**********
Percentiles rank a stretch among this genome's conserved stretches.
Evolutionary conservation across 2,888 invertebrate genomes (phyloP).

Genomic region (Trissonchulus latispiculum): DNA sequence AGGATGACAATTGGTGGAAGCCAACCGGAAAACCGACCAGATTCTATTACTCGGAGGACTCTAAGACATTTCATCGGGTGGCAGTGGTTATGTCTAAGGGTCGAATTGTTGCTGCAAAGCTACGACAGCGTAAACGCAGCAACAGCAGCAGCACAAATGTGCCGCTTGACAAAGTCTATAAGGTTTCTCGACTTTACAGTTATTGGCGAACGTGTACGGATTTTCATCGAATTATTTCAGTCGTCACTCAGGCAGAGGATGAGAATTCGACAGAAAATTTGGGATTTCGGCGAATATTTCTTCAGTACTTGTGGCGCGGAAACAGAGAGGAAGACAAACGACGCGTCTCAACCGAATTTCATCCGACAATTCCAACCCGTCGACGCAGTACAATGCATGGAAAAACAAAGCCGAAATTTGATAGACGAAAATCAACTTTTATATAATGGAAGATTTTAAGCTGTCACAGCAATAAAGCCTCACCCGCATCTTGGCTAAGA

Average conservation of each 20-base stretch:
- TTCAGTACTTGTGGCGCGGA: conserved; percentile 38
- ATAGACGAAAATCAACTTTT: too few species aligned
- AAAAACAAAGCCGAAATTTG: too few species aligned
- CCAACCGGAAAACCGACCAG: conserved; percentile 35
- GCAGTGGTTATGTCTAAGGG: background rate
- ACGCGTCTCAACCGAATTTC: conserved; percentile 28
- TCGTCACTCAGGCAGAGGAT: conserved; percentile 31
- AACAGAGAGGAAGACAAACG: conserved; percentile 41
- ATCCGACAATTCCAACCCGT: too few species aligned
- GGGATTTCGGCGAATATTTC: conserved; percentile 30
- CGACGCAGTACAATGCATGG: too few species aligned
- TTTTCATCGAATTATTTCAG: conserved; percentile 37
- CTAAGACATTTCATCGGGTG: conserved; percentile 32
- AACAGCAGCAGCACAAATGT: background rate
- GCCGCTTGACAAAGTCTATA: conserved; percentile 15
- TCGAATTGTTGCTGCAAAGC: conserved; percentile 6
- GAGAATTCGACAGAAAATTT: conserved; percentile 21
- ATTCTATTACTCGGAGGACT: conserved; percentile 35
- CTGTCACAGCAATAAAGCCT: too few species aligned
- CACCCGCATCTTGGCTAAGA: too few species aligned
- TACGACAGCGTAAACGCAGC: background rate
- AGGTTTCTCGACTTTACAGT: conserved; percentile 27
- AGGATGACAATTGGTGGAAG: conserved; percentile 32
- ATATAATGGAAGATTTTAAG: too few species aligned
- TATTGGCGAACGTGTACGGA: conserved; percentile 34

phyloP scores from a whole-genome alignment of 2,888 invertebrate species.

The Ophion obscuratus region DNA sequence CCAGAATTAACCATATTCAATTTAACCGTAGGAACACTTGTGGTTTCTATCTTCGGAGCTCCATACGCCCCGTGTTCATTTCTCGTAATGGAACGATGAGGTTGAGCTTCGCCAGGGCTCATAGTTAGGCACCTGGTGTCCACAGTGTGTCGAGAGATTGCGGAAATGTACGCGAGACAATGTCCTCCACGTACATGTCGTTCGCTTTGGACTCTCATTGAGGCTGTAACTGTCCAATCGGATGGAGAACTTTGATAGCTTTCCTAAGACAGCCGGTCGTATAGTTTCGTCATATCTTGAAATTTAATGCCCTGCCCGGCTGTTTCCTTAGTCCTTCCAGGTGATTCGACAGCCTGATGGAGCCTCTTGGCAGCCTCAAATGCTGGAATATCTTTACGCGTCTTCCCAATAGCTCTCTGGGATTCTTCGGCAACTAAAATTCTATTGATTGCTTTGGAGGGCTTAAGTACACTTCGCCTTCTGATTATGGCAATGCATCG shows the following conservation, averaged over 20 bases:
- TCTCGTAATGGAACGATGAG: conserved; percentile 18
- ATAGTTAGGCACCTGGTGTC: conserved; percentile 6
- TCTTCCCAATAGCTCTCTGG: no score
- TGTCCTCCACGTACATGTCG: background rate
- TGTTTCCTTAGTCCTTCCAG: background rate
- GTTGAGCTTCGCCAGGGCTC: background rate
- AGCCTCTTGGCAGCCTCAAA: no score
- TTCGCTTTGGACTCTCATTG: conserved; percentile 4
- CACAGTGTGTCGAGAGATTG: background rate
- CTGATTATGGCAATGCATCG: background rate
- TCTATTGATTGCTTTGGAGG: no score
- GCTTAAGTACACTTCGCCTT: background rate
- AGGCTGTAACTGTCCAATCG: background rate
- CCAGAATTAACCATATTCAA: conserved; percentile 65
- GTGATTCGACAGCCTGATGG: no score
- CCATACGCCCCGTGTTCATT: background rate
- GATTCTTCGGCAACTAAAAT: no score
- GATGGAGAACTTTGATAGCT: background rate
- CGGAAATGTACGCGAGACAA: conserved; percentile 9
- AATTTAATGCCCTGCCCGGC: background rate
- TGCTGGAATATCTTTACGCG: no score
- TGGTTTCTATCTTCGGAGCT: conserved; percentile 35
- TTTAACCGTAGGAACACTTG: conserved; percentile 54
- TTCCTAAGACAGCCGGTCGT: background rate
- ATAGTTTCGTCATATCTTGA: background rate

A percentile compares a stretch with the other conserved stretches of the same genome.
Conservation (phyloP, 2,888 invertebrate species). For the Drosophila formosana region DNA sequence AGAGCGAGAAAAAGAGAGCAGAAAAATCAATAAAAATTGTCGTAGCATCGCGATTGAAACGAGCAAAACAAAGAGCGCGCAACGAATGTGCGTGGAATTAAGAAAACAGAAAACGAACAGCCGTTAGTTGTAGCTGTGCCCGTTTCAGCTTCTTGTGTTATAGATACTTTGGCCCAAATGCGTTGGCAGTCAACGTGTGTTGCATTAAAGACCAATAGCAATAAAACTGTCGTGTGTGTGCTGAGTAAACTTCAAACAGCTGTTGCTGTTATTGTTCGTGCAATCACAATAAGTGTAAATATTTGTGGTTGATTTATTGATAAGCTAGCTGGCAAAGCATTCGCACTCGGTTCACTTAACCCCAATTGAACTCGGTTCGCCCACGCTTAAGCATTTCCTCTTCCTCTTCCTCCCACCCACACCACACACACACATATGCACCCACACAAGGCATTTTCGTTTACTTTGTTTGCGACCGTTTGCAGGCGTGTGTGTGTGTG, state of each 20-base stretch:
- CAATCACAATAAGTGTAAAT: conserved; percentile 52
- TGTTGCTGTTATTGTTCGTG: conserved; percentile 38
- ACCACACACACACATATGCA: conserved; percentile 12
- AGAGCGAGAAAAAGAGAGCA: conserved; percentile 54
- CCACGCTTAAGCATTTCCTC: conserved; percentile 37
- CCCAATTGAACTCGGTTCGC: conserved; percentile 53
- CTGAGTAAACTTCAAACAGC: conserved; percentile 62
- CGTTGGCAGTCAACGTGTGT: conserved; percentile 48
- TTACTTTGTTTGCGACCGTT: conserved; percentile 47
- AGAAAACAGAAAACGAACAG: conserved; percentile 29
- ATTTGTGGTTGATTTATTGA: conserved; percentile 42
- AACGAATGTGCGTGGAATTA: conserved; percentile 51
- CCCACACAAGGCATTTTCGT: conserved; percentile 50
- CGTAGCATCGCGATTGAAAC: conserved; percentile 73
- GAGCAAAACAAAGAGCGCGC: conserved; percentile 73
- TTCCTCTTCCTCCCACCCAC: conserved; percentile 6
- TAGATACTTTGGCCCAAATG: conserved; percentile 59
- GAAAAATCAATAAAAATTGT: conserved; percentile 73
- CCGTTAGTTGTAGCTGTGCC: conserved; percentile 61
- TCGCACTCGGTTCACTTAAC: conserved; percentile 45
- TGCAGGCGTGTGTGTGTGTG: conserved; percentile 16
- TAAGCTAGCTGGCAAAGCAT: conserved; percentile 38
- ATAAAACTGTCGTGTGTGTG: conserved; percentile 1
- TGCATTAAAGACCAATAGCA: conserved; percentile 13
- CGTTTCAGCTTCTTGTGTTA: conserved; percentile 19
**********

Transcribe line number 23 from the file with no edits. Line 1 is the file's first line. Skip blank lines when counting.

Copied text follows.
- CTGTCACAGCAATAAAGCCT: too few species aligned